Whole Cell Modelling

Whole Cell Modelling

Organised By

Igor Goryanin


Manipulation of the physiology of Streptomyces clavuligerus
with the aid of Metabolic Flux Analysis.

Claudio Avignone-Rossa
University of Surrey, UK

Coauthor(s): M.E. Bushell

We present an example of the predictive use of metabolic flux analysis (MFA) to rationally design culture feeds for enhanced antibiotic yield. A detailed metabolic network representing the metabolism of Streptomyces clavuligerus, producer of the antibiotic clavulanic acid, was used to calculate the intermediary metabolite fluxes and to analyse how these fluxes influence clavulanic acid yields.

Metabolic Flux Analysis of chemostat cultures of S. clavuligerus revealed that the production of clavulanic acid was limited by the availability of its C3 biosynthetic precursor, and that the fluxes through glycolysis, the TCA cycle and the pentose phosphate pathway were not limiting the production of the antibiotic.

MFA was used to identify the origin of this metabolic limitation. The metabolic requirements for the biosynthesis of the amino acids asparagine, aspartate, threonine, arginine and glutamate divert carbon from the antibiotic biosynthetic pathway. To alleviate this limitation, the culture medium was supplemented with a combination of the amino acids. This strategy resulted in an antibiotic titre approximately 10 times higher than the control.

Metabolic modelling for the analysis of the distribution of carbon fluxes helps to explain metabolic features such as biosynthetic limitations, and may provide a rationale for designing production strategies.


Kinetic modelling of central catabolic pathways of E.coli

Oleg Demin
Moscow State University, Russia

Coauthor(s): Galina Lebedeva, Ekaterina Zobova, Tatiana Plyusnina, Nail Gizzatkulov

In this presentation we describe a strategy for construction and investigation of large-scale kinetic models. In the framework of our approach, we suggest a way to collect and mine large-scale experimental data and use them to build and verify kinetic models. This strategy has been applied to quantitatively describe the following pathways of Escherichia coli metabolism: phosphotransferase system of glucose transport, glycolysis and pentose phosphate pathway. By collecting all available experimental data on kinetics of enzymes involved in these pathways, we have been able to develope and verify a kinetic model. This model has been used to describe dynamic and regulatory properties of central catabolic pathways of E. coli metabolism.

The Pathway Modelling Factory for whole cell and pathway modelling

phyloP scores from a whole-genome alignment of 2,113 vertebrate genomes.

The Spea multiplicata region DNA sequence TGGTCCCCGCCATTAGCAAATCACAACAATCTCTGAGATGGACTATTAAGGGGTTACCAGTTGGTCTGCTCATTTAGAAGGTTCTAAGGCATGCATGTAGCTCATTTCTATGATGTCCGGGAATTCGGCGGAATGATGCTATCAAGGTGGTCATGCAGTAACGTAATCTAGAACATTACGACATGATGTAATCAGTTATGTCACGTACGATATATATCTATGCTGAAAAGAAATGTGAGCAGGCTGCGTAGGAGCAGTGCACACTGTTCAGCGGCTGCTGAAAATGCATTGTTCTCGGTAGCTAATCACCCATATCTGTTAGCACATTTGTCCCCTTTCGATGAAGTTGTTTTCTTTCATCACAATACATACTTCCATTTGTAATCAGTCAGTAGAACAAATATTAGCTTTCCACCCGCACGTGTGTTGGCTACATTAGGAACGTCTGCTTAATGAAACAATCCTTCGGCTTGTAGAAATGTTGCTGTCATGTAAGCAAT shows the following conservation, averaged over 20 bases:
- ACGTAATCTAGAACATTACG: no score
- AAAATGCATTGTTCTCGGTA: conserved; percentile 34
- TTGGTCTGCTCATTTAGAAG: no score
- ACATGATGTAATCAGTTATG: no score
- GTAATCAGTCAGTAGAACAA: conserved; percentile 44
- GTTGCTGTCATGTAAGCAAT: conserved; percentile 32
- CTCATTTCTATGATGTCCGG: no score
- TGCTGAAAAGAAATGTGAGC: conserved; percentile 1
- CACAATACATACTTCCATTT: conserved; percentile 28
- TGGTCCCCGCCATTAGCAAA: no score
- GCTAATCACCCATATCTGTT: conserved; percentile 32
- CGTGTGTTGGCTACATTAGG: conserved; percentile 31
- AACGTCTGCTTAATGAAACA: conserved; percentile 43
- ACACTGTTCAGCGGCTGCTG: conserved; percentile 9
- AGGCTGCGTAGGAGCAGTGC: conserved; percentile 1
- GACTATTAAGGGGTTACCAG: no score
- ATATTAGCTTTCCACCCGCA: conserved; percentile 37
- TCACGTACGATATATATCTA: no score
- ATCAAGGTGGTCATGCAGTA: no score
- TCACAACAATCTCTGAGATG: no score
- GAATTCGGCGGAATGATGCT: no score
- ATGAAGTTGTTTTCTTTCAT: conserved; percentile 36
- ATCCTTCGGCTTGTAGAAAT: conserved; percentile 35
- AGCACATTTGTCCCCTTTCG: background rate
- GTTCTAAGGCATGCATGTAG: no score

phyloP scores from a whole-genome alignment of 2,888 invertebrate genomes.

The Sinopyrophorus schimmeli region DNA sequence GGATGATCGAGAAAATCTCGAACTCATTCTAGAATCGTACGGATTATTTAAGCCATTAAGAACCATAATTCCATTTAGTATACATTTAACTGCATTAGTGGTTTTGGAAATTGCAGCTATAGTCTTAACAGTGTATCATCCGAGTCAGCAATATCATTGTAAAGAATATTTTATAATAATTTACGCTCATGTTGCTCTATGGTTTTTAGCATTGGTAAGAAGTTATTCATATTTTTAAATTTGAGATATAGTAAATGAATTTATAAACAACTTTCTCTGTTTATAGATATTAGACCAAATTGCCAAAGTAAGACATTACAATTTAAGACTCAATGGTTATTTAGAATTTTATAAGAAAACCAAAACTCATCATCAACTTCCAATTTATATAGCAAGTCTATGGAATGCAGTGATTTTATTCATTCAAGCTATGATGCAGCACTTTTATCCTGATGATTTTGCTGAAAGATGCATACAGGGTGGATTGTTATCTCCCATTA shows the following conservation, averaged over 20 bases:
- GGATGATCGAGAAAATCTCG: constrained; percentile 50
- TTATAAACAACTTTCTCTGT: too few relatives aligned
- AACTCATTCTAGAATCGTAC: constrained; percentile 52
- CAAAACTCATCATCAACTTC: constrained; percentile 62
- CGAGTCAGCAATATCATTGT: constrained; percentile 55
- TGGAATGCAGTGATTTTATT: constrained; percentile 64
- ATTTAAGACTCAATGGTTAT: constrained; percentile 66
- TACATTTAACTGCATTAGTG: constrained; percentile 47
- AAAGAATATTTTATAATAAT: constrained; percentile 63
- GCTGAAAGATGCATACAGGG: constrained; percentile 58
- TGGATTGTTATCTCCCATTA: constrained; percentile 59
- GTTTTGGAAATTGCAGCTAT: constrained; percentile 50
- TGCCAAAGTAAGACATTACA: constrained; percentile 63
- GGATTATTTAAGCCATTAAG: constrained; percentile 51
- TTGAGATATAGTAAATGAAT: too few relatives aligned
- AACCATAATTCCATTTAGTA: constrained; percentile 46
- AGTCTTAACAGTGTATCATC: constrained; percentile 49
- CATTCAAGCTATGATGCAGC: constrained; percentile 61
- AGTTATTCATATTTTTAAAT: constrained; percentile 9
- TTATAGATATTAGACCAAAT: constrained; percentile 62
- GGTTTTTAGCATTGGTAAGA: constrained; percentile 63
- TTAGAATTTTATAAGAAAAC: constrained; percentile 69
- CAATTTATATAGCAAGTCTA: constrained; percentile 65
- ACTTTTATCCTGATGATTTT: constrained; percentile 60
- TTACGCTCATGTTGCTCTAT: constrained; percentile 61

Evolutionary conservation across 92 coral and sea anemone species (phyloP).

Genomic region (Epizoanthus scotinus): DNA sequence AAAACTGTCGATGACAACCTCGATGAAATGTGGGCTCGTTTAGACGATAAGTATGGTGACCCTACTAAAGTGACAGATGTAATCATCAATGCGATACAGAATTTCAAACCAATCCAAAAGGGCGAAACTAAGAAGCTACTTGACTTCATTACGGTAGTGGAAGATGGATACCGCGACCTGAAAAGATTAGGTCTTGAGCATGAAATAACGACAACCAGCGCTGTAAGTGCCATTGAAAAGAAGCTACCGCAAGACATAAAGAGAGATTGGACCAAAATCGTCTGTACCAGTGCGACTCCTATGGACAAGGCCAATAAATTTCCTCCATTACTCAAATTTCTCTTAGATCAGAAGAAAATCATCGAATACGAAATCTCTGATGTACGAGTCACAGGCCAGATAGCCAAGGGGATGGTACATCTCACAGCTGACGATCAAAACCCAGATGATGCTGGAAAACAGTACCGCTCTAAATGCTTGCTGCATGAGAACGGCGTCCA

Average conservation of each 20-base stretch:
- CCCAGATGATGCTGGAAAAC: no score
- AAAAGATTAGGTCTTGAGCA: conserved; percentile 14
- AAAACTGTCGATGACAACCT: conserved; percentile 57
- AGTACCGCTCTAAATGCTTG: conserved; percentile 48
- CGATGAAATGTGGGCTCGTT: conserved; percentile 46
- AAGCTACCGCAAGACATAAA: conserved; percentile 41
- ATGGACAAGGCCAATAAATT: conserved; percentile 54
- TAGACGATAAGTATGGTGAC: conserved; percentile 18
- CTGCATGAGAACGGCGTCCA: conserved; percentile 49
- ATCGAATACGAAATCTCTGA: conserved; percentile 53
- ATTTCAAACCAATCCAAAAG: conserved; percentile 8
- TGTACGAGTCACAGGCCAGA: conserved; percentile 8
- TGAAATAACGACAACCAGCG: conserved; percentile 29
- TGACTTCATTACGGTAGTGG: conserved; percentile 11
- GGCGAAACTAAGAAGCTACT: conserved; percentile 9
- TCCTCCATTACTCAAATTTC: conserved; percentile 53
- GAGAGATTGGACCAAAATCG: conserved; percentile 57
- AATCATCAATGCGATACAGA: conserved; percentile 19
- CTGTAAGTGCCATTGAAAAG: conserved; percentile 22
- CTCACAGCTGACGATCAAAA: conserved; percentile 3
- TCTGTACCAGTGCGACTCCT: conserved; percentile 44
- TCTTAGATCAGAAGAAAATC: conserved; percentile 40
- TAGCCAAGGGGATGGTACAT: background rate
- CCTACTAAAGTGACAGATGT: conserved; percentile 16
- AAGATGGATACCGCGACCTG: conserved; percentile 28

Igor Goryanin
GlaxoWellcome Research Medicine Centre, UK

The Pathway Modelling Factory for whole cell and pathway modelling Igor Goryanin, GlaxoSmithKline One of challenges in the modern biology is that a huge amount of biological data should be integrated and analyzed to plan new series of wetlab or clinical experiments. The range, quality, and level of biological complexity are very different and ambiguous. The new knowledge covers different biological entities and processes, from genes, molecular mechanisms of DNA repair transcription factors to toxicogenomics and personalized medicines. Ultimately, all information fluxes should be combined, and analyzed together to give a real understanding of biological or disease process and to find the best therapeutical intervention. Large-scale mathematical modeling is one of possible ways to tackle this complex problem. Unfortunately, available software is still limited in
functionality and not integrated properly. At GlaxoSmithKline we are developing software infrastructure to fill the gap. Pathway Modeling Factory (PMF) will enable us to create huge models of pathways and networks, analyze results and generate plausible and testable biological hypothesis much faster. The system will allow building models by integrating data from a variety of sources, to dig out essential useful information and making a real knowledge discovery. System Biology Markup Language (SBML) will be used to export/import models to/from pathways modeling factory. PMF comprises several databases, biological entity thesaurus (BET) for store all biological names, Model DB to store kinetic and static models of biological processes, experimental data database, models simulation block with scenarios for in-silico experiments, assertion language to check models for biological plausibility, storage for simulation results.